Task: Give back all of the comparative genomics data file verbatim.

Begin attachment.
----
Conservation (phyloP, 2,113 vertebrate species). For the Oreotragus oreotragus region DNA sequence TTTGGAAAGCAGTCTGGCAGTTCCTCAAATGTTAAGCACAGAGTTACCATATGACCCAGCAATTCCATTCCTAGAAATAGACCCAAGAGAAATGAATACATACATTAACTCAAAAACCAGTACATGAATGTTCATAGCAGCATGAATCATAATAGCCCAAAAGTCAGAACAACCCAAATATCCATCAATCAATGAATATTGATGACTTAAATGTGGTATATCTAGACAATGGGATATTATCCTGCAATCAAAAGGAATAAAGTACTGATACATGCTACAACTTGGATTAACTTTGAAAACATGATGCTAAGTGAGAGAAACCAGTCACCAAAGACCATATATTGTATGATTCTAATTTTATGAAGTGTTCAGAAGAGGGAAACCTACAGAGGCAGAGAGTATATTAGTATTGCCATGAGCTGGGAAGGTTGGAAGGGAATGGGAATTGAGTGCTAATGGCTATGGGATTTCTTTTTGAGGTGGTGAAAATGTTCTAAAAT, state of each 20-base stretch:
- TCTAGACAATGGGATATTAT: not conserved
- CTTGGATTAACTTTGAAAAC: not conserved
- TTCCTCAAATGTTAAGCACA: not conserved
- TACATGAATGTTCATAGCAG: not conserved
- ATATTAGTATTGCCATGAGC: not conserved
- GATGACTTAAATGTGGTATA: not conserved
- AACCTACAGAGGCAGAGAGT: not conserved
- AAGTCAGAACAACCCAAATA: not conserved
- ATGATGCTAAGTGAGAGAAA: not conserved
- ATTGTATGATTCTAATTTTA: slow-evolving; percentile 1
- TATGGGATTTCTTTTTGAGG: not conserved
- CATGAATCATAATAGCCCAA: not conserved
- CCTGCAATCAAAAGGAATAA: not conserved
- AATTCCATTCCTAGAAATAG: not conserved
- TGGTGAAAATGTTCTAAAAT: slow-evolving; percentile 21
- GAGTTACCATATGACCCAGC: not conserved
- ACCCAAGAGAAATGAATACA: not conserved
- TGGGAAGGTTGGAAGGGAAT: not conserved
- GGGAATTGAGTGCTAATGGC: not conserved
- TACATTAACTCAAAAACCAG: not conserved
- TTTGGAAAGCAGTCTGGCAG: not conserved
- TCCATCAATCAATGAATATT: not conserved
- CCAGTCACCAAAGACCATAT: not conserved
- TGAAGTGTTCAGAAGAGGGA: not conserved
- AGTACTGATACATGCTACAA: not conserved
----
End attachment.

Conservation (phyloP, 2,113 vertebrate species). For the Oreotragus oreotragus region DNA sequence TTTGGAAAGCAGTCTGGCAGTTCCTCAAATGTTAAGCACAGAGTTACCATATGACCCAGCAATTCCATTCCTAGAAATAGACCCAAGAGAAATGAATACATACATTAACTCAAAAACCAGTACATGAATGTTCATAGCAGCATGAATCATAATAGCCCAAAAGTCAGAACAACCCAAATATCCATCAATCAATGAATATTGATGACTTAAATGTGGTATATCTAGACAATGGGATATTATCCTGCAATCAAAAGGAATAAAGTACTGATACATGCTACAACTTGGATTAACTTTGAAAACATGATGCTAAGTGAGAGAAACCAGTCACCAAAGACCATATATTGTATGATTCTAATTTTATGAAGTGTTCAGAAGAGGGAAACCTACAGAGGCAGAGAGTATATTAGTATTGCCATGAGCTGGGAAGGTTGGAAGGGAATGGGAATTGAGTGCTAATGGCTATGGGATTTCTTTTTGAGGTGGTGAAAATGTTCTAAAAT, state of each 20-base stretch:
- TCTAGACAATGGGATATTAT: not conserved
- CTTGGATTAACTTTGAAAAC: not conserved
- TTCCTCAAATGTTAAGCACA: not conserved
- TACATGAATGTTCATAGCAG: not conserved
- ATATTAGTATTGCCATGAGC: not conserved
- GATGACTTAAATGTGGTATA: not conserved
- AACCTACAGAGGCAGAGAGT: not conserved
- AAGTCAGAACAACCCAAATA: not conserved
- ATGATGCTAAGTGAGAGAAA: not conserved
- ATTGTATGATTCTAATTTTA: slow-evolving; percentile 1
- TATGGGATTTCTTTTTGAGG: not conserved
- CATGAATCATAATAGCCCAA: not conserved
- CCTGCAATCAAAAGGAATAA: not conserved
- AATTCCATTCCTAGAAATAG: not conserved
- TGGTGAAAATGTTCTAAAAT: slow-evolving; percentile 21
- GAGTTACCATATGACCCAGC: not conserved
- ACCCAAGAGAAATGAATACA: not conserved
- TGGGAAGGTTGGAAGGGAAT: not conserved
- GGGAATTGAGTGCTAATGGC: not conserved
- TACATTAACTCAAAAACCAG: not conserved
- TTTGGAAAGCAGTCTGGCAG: not conserved
- TCCATCAATCAATGAATATT: not conserved
- CCAGTCACCAAAGACCATAT: not conserved
- TGAAGTGTTCAGAAGAGGGA: not conserved
- AGTACTGATACATGCTACAA: not conserved